Uncovering and Covering

Uncovering and Covering

My Grandpa Max of blessed memory had a sarcastic wit.

When my dad proudly showed him the elevated running track in the newly refurbished field house at the University of Iowa, Grandpa Max sniffed and said, “What are they running from?”

We are all runaways, though. The core of our Jewish narrative is the exodus from Egypt. We are a people descended from runaway slaves. Our Torah tells us – over and over — to remember the plight of the stranger for we ourselves were once strangers in Egypt.

Perhaps the most famous fugitive slave in modern history is Harriet Tubman. She herself escaped from slavery. Tubman then returned to the south, again and again, to help other fugitive slaves make their perilous exodus to freedom.

During the 2005-06 school year, when I was still a rabbinical student, I lived with my family in Jerusalem, Israel.

That year, I began to find out about a different kind of fugitive slave woman. I found out about human trafficking for forced prostitution, also known as sex trafficking.

In Israel, in 2005, significant numbers of women, mostly from eastern Europe and the former Soviet Union were being trafficked – that is, kidnapped and brought on a harrowing journey through Egypt to Israel to be sold on the auction block into slavery… for sexual purposes.

What do I mean by sex trafficking? American federal law defines sex trafficking as the recruitment, harboring, transportation, provision, or obtaining of a person for the purposes of a commercial sex act that is induced by force, fraud, or coercion, or in which the person induced to perform such an act has not attained 18 years of age. Sex trafficking is modern-day slavery, in which people profit by the control and exploitation of others.

Israel was at that time listed on the U.S. department of state’s annual Trafficking In Persons report as a country that did not comply with minimum standards to prevent such crimes. (Thankfully, Israel has made great progress in this area since then, though there is still more to do.)

But given the centrality of the liberation from slavery in our Torah – not to mention the hope we place in the state of Israel to be a newly re-kindled beacon light to the nations of the world of hope, freedom, justice, and Jewish vitality — I simply could not believe these facts. I found human trafficking to be a nauseating betrayal of the values of the state of Israel and of the teachings of Judaism.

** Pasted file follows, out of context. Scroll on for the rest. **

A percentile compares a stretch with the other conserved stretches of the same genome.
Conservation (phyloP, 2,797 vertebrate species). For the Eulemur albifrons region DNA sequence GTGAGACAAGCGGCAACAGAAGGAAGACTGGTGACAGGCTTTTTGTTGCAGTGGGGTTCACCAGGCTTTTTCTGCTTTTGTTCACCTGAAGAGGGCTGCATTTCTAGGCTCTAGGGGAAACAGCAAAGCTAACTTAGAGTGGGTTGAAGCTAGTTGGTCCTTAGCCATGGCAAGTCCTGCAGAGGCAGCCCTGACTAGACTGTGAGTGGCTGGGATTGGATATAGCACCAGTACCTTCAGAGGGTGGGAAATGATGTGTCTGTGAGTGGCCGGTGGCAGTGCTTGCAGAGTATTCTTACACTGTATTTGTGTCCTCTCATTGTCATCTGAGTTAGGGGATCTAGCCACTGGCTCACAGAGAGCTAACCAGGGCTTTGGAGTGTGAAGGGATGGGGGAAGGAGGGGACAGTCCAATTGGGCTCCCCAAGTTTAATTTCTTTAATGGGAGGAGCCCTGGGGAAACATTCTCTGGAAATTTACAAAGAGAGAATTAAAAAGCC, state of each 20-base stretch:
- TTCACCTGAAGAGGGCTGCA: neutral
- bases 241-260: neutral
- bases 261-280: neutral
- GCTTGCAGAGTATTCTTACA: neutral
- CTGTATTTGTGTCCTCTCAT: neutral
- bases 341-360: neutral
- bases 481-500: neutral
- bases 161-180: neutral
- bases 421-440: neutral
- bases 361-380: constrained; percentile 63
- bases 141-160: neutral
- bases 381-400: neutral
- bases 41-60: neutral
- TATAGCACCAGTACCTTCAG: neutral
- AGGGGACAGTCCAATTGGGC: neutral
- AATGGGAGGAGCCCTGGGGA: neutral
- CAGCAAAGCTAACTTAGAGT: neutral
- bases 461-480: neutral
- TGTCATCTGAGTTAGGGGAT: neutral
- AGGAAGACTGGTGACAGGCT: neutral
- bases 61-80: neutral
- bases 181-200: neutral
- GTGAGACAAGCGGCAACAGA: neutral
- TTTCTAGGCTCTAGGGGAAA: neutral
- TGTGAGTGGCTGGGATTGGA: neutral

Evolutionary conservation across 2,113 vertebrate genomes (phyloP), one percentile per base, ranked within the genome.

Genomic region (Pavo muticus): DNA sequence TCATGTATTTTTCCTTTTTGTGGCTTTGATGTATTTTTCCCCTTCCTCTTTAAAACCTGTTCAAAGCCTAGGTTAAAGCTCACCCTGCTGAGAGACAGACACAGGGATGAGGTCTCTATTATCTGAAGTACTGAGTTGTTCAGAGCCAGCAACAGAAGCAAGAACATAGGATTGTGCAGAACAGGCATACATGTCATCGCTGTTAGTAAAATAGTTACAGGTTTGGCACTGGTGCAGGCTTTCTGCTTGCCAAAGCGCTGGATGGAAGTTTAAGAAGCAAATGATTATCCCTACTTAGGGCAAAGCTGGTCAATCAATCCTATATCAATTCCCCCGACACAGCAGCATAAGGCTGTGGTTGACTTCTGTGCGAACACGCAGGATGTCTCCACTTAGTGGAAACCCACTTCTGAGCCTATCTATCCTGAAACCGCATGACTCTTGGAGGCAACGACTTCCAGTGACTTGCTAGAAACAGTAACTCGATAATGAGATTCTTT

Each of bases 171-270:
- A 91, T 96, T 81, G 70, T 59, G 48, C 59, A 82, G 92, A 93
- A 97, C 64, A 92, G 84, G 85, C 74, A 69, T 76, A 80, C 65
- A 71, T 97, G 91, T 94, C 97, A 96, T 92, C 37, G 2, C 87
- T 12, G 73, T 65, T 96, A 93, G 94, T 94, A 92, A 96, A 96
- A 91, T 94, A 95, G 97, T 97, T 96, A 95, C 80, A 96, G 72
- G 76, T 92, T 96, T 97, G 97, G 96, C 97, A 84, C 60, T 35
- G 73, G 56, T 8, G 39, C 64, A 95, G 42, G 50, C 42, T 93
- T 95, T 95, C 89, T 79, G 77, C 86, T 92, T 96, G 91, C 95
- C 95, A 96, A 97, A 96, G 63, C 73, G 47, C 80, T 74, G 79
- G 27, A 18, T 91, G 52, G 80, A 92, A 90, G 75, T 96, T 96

All fourth year rabbis-in-training at the Hebrew union college give formal sermons. So that year, I preached about sex trafficking in Israel. Later, I found out that there had been a birthright Israel group in attendance that morning. Their leaders had heard my critique of Israel and felt the need to do “damage control.” I felt as if Rev. Martin Luther King, Jr. and the prophet Ezekiel were by my side, quietly congratulating me on speaking truth to power.

Our Torah portion this Yom Kippur morning, Atem Nitzavim, comes from the book of Deuteronomy, which is Moses’ final speech to the Israelites. In the beginning of our portion, chapter 29, verse 10, Moses makes it clear that he is speaking to the entire people of Israel. His address is so all-inclusive that he even makes a point of addressing the women, the children, and the strangers in the Israelite camp. Not every section of the Torah is so specifically addressed to women and girls.

We’ve also included a few verses from the book of Leviticus, chapter 18 in our Torah reading this morning. (While we in the Reform movement will read Leviticus chapter 19 this afternoon, the rest of the Jewish world including the Conservative and Orthodox movements will read Leviticus chapter 18. Leviticus 18 rules out an extensive list of sexual relationships with various family members on the grounds that such sexual relations were associated with Canaanite cultic practices. (Leviticus 18 forbids passing children through fire as an offering to the pagan deity, Moloch, another Canaanite cultic practice.)

Despite the severity of such prohibitions, Judaism is generally a sex-positive religion. Judaism has no tradition that sexuality is an original sin that stains the human race. In fact, the first commandment in the Torah is p’ru u’r’vu: be fruitful and multiply. Judaism values healthy sexual relationships, especially but not exclusively for new life.

But Judaism is also a religion of modesty, of boundaries, of setting and keeping limits, of holiness. In fact, the Hebrew word for holiness, k’dushah, really means setting something apart for a special purpose more than moral excellence.

Yet over and over, Leviticus 18 declares eirvah … lo t’galeh – you shall not “uncover the nakedness,” of people related by kinship or marriage, to have sex with them. The Torah’s words are modest but clear: sexual transgressions are abhorrent.

Women and girls are protected by the Torah’s laws; they are also expected to uphold them.

So knowing all this, you can probably guess how I reacted when I learned last spring that the FBI has identified St. Louis as one of about 13 cities in the United States that are centers of domestic sex trafficking.

And well, you can imagine how you would feel about such crimes being committed in your own home town. Just before Rosh Hashanah, I read an article posted on Facebook about a case of teenagers trafficked from Iowa City, Iowa, where I grew up.

I’m sorry to say, that the truth is that sex trafficking is going on in everyone’s home town.

It’s just shy of 150 years since the end of the civil war that supposedly ended slavery in the United States once and for all. As a nation, we have real t’shuvah, some serious repenting to do about allowing slavery to flourish in our country once again, and it is time to change our behavior.